It’s a first-level spell, which means as soon as the caster has access to the proper spell slot (maybe starting the game for many magic-users), she can threaten creatures from 5-40 HP in value, from weakest to strongest, within a 20′ radius of the targeted point. 5d8 HP is enough to, on the average, snooze out five 1 HD creatures in the middle of a fight. Almost uniformly these slumbering foes meet inglorious ends at the sharp end of the PCs weapons after the surviving stronger monsters are dealt with. The spell scales, too, at an extra 2d8 per level of spell slot. So a 7th level spell slot will roll 19d8, even threatening fairly powerful heroes if they’re caught alone – the spell has no saving throw.

It’s not spectacular and there’s no fiery glare, but area effect spells are available right out of the gate.

Crowd Pleaser

The iconic fireball, the only spell available to the CHAINMAIL wizard at first, it too impacts a 20′ radius sphere. At its weakest (a 3rd level spell slot) it does 8d6 damage (half damage if you throw yourself out of the blast with a Dexterity save) to all creatures within that sphere, and the sphere wraps around corners, meaning cover is no protection from this magical fire. If a very high level character throws one with a 9th level spell slot, it will do 14d6 damage.

Relatively speaking, a few fireballs will play havoc with a tightly packed formation – which like their fragmentation grenade or artillery inspiration, is the entire point. Given a 1st-level character in D&D5 will have on the order of 6-14 HP, even the entry-level version can pretty much vaporize a small cluster of such fodder. Against a more potent foe, it will still be a threat. A 5HD monster might have 25-40 HP, and the damage done by the spell is 8=48 HP, which can nearly incapacitate the middling level 5HD creature even if they successfully save.

Explosive or area effect spells in D&D can get darn nasty, such as the potent Meteor Swarm – what may well be the baddest thing to hit the dungeon since TILTOWAIT. A 9th level evocation spell, it strikes everything in a 40′ sphere with 20d6 fire damage and 20d6 bludgeoning damage. It’s going to take a very, very high level fighter to not get turned into paste by that one.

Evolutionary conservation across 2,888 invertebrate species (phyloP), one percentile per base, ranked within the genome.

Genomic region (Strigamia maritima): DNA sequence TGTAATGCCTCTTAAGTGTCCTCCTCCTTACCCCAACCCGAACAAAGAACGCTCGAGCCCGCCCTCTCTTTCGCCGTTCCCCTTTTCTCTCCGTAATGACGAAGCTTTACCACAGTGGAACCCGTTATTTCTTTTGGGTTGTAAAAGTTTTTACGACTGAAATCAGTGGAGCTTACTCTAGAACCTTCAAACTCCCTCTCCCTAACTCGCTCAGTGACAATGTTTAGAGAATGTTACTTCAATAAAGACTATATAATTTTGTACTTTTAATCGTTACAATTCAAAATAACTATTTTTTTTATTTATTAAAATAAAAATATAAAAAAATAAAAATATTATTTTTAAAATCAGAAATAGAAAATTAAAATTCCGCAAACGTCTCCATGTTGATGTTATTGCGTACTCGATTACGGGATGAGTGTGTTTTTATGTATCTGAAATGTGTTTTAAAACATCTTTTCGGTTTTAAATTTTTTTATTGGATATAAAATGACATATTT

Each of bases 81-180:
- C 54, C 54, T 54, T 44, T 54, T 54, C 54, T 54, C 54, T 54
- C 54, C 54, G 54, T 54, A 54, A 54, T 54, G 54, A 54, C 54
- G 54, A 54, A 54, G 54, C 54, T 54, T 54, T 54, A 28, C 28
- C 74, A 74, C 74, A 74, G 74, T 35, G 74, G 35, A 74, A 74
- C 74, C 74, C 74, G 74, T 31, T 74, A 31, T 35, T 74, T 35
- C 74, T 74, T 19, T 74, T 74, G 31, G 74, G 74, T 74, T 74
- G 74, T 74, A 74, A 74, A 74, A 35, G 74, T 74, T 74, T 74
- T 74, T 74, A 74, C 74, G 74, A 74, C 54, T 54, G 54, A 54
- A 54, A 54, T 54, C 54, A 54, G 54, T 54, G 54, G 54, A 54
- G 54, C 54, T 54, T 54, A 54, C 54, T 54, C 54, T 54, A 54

That being said, a 20th level fighter (1d10 HP per level, average 6 HP) with CON 18 (+4 HP per level) has a pretty good shot at tipping the scales at 200 HP, so 40d6 total will be a mighty blow at 70 or 140 HP average, but not necessarily an automatic fight-ender. Against a high-level spellcaster, with but 1d6 HP and CON 14 or CON 16 will eke out 6-7 per level, for 120-140 HP, which is a serious threat of one-shot incapacitation. This is a deservedly powerful spell.

Magical Claymore

D&D also features directional area effect spells, such as the Cone of Cold. Doing 8d8 out of the gate and 12d8 at max power, this spell reaches out 60′ and freezes things in its path, with a width of effect equal to it’s length (it’s an equilateral triangle). This makes it intermediate in effect extent and requires some stand-off . . . and no friendly characters blocking your attack line.

Savage Worlds

This is a tactical game meant to be played with miniatures and a map. As such, the rules for using explosive and area effect attacks are built around a blast template – a usually-circular cutout that shows the size of the affected area. To toss a grenade or cast a spell into an area, one makes a skill test using the appropriate ability (Shooting, Throwing, or an appropriate spell skill all come to mind) given the range being targeted. Success means you land the template where you want it to be. Failure means it deviates randomly, and with the right flavor of flub, you can indeed be caught in your own explosion, though the rules do prevent the thing landing behind you.

Damage is by weapon or spell, and affects everyone within the blast zone at full value. There is no effect if you’re out of the zone, and as always, impacted characters are up, down, or off the table. The two grenades listed in the Deluxe rulebook do about 3d6 damage to all targets in the blast radius, which means getting caught in the blast zone is as bad as getting hit by a .50 BMG (2d10) or 14.5mm machinegun (also 3d6). That is to say: very, very nasty.

Claymore of Doom